You wait for over an hour to see your doctor, only to be rushed out of his office in a few minutes. Why is this? House Call Doctor explains the 5 reasons behind the flawed primary care system in the U.S.
Some primary care doctors are leaving their jobs in pursuit of something you may have heard of called “concierge medicine.” In this kind of practice, the doctor doesn’t accept health insurance of any kind and cares for fewer patients. Each patient pays a flat monthly fee (determined by the doctor or clinic) in exchange for unlimited access to their doctor.
In this type of practice, you may have to pay out of pocket for any tests, imaging, or medications (which may be quite costly), but you will have a much longer appointment slot, shorter wait times, and unprecedented access to your doctor (even via phone and text).
I think it’s a brilliant idea – it works for some patients and some doctors really well. But it’s not for everyone. Some patients simply cannot afford this and some areas of the country don’t yet have these types of clinics. But it is an alternative.
Reason #3: Access of Care
How fast do you want to see your doctor? Do you want to be able to see them the same day if you all of a sudden feel sick, or are you OK with waiting 6 weeks?
The average primary care doctor manages between 1,500 and 2,300 patients, depending on the practice. So the access to your doctor is often one reason appointment slots must be shorter. The more patients a doctor is responsible for, the fewer time he or she can spend with each individual patient.
This is why doctor tardiness is not improved in an HMO system in the U.S. because appointment durations must still be 20 minutes long in order to allow for this “access.”
If we increase interest in primary care amongst medical students, and there an increase in U.S. primary care residency programs to match that interest, it may be a different story one day.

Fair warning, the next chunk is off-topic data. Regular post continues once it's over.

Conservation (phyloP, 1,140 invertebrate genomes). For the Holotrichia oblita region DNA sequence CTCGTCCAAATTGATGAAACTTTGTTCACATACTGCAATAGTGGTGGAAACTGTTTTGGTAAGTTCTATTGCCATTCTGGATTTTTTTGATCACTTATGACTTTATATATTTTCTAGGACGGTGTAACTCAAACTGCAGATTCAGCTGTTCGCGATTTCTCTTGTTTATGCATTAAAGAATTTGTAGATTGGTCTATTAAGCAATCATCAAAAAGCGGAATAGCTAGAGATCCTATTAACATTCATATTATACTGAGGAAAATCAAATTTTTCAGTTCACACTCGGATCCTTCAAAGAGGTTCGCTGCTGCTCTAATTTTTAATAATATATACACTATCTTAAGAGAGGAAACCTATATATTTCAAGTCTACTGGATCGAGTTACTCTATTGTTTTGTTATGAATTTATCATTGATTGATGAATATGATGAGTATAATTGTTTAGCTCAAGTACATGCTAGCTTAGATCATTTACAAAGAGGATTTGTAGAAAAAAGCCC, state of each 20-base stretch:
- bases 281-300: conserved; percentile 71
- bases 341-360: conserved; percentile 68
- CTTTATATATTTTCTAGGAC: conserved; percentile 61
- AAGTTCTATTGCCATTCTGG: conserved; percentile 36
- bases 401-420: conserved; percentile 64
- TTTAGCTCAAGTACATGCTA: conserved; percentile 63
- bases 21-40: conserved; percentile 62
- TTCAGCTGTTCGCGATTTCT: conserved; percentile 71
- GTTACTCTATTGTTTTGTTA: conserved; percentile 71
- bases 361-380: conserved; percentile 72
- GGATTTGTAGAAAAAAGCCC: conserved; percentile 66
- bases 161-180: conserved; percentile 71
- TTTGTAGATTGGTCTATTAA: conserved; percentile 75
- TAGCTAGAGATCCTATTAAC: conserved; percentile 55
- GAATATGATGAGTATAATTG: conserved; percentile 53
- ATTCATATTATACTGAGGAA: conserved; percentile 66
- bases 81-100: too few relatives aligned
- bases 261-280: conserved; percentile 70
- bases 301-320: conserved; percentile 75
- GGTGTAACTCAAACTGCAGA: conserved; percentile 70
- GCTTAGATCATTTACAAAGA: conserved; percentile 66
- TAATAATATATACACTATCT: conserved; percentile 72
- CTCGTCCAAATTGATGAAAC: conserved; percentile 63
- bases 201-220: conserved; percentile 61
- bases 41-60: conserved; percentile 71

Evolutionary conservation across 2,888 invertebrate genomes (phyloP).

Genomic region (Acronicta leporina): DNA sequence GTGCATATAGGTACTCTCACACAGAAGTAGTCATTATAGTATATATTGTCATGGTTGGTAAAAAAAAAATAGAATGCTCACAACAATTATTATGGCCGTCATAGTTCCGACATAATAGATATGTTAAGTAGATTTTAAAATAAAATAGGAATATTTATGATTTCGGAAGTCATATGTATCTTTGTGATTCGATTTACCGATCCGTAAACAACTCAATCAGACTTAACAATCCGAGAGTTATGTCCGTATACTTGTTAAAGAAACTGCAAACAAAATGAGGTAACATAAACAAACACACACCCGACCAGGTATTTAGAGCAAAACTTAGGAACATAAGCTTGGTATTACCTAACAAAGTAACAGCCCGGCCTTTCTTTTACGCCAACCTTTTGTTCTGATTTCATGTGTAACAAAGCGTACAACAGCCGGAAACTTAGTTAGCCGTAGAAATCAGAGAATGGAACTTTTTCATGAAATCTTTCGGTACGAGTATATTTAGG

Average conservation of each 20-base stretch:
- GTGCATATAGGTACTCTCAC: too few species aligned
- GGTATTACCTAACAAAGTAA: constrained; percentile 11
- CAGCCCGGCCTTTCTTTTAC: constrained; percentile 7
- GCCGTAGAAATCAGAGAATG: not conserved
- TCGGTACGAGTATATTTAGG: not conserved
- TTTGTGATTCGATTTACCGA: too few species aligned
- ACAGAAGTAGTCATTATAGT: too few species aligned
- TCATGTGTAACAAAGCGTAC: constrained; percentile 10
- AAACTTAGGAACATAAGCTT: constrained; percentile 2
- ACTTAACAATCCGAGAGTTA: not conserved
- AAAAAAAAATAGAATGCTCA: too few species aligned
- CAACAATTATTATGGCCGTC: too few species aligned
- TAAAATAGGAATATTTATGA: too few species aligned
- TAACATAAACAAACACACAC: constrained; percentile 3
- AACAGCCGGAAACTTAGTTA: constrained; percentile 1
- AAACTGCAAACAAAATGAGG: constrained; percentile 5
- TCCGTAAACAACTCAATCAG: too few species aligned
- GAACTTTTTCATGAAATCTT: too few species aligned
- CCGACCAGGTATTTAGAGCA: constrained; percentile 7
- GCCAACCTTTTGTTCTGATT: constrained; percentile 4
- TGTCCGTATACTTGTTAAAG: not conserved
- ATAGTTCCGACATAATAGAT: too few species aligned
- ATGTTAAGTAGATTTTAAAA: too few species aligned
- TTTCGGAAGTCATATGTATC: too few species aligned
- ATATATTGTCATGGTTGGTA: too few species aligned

Reason #4: Scheduler Limitations
For those rare, lucky doctors who have the opportunity to vary the time templates for their patients, it may still not be enough. Why? Because the person scheduling the appointment on the phone often does not have medical training. This means he or she will likely not be able to accurately gauge the complexity of the reasons for the patient’s visit and thus, not allocate the appropriate amount of time for the appointment.
I gave an example of just such a case in my previous episode, Why Is My Doctor Always Late? Check out Ms. Sadness, one of the last patients of the morning.
Reason #5: Unpredictability
Medicine, like people, isn’t always predictable. Sometimes a patient may be scheduled for a simple pap smear, but you discover that their blood pressure is incidentally 186/95 on the day of their appointment.
Or a patient comes in with flu symptoms, but their last blood test for diabetes was over a year ago (and off the charts uncontrolled). Or just as the doctor is completing the visit, the patient says, “By the way, I’ve been feeling chest pain for the past few weeks. Why do you think this is, doc?”
What can you do as a physician? Ignore the elevated blood pressure, blood sugars, and chest pain just because the patient came in for something entirely different? No, that would be unethical.
So now you see how complex and interconnected this issue is. The fact is that doctors don’t like running late just as much as the patients don’t like waiting, but there are numerous forces acting beyond our control…or are they?
Tune in next week when I provide suggestions for what both doctors and patients can do to improve the situation.
Incidentally, I want to say that even given everything I know about the primary care profession, I would still choose it if I had to do it all over again. There’s absolutely nothing like building a relationship with my patients and helping them to live a healthier life.
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Please note that all content here is strictly for informational purposes only. This content does not substitute any medical advice, and does not replace any medical judgment or reasoning by your own personal health provider. Please always seek a licensed physician in your area regarding all health related questions and issues.